- April 13, 2022
- SW Financial
John Orlando (CRD#: 2002197) is a registered Broker at SW Financial in Melbourne Beach, FL.
He entered the securities industry in 1989 and previously worked for Joseph Gunnar & Co., LLC; Westpark Capital, Inc.; Newport Coast Securities, Inc.; Sterne Agee Financial Services, Inc.; Emmett A. Larkin Company, Inc.; Salomon Grey Financial Corporation; Barron Chase Securities, Inc.; Rockefeller, Rothschild & Steele; M. J. Whitman, L.P.; Daiwa Securities America, Inc; Nationsbanc-CRT Services, Inc.; and Thomas James Associates, Inc.
Current And Past Allegations Of Conduct Leading To Investment Loss
According to publicly available records released by the Financial Industry Regulatory Authority (FINRA), in March 2022, a regulatory action was initiated by FINRA and is pending. The FINRA sanction states, “Orlando was named a respondent in a FINRA complaint alleging that he willfully violated Section 10(b) of the Securities Exchange Act of 1934 and Rule 10b-5 thereunder, and violated FINRA Rule 2020. The complaint alleges that Orlando churned and excessively traded in a customer’s account. Orlando exercised de facto control over the customer’s account, controlling the volume and frequency of trading, deciding what securities to buy and sell, the quantities, the price, and when each transaction would occur. The customer relied on Orlando to make securities recommendations and consistently followed his recommendations. Orlando’s trading in the customer’s account was excessive and quantitatively unsuitable, as evidenced by the annualized turnover rate of 9.65 and cost-to-equity ratio of nearly 74 percent, the size and frequency of the transactions, the transaction costs incurred, and in-and-out trading. Orlando’s trading in the customer’s account generated more than $650,000 in commissions and concessions for himself and his member firm and more than $770,000 in additional costs that was paid to the underwriters of the offerings. The customer experienced approximately $1,245,000 in losses. The complaint also alleges that Orlando did not have reasonable basis to believe that the transactions and strategy he recommended to the customer were suitable for any customer. Orlando failed to understand or evaluate the fees and costs that his recommendations generated and their effect on the overall profitability of the customer’s account. In addition, about half the offerings Orlando recommended included warrants. In those instances, Orlando’s strategy included promptly selling the newly-purchased shares and holding the warrants. But, prior to recommending the strategy, Orlando failed to conduct due diligence on the companies he was recommending or analyze the likelihood that the warrants would become profitable. The warrants were typically issued by companies that had little revenue and no income and were subject to going concern opinions from their accountants and auditors. Orlando did not consider or understand the potential risks, benefits, and likely performance of the securities and strategies he recommended. The complaint further alleges that Orlando falsely characterized 87 transactions in the customer’s account as unsolicited, when, in fact, Orlando solicited the customer to participate in each transaction. As a result, Orlando caused inaccuracies in his firm’s books and records. In addition, the complaint alleges that Orlando made false statements to his firm on an annual compliance questionnaire about how he communicated with the customer. Orlando denied communicating via text message with clients when, in fact, he had exchanged at least 225 text messages with the customer that were nearly all related to the customer’s account.”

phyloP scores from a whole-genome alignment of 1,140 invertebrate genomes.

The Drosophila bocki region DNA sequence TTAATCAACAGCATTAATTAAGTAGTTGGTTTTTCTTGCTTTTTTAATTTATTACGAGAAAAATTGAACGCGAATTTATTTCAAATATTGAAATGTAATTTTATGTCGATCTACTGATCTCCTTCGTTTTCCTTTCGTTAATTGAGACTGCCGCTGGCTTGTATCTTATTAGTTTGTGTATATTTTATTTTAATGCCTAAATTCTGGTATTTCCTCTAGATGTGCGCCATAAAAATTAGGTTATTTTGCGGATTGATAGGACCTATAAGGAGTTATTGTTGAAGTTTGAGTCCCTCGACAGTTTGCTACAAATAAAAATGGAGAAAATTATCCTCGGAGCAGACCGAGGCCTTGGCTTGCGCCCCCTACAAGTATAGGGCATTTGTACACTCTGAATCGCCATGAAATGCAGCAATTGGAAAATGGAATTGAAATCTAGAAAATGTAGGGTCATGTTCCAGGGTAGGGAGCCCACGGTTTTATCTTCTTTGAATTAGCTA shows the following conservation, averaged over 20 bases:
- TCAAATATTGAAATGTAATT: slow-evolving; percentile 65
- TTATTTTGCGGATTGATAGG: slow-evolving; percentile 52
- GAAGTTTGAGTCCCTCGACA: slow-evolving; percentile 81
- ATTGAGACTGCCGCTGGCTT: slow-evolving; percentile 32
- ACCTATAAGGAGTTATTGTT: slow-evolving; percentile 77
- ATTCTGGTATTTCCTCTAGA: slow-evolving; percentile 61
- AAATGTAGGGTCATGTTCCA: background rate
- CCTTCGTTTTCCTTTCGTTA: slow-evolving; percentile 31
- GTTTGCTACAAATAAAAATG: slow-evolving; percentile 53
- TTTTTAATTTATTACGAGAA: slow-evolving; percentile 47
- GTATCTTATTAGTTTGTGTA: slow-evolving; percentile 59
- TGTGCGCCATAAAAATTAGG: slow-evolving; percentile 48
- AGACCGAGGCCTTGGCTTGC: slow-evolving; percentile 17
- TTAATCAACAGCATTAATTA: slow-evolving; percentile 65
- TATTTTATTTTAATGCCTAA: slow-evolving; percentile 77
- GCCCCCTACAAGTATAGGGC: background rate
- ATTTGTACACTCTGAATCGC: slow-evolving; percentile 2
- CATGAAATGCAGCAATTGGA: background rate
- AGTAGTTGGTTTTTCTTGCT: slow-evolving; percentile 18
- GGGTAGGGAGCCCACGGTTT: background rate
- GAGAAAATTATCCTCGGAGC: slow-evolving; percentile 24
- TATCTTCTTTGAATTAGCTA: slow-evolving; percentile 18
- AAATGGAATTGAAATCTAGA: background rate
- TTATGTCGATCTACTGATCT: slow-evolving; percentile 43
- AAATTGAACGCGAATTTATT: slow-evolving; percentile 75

For a copy of the FINRA sanction, click here.
In addition, John Orlando has been the subject of six customer complaints, including one that remains pending, including the following: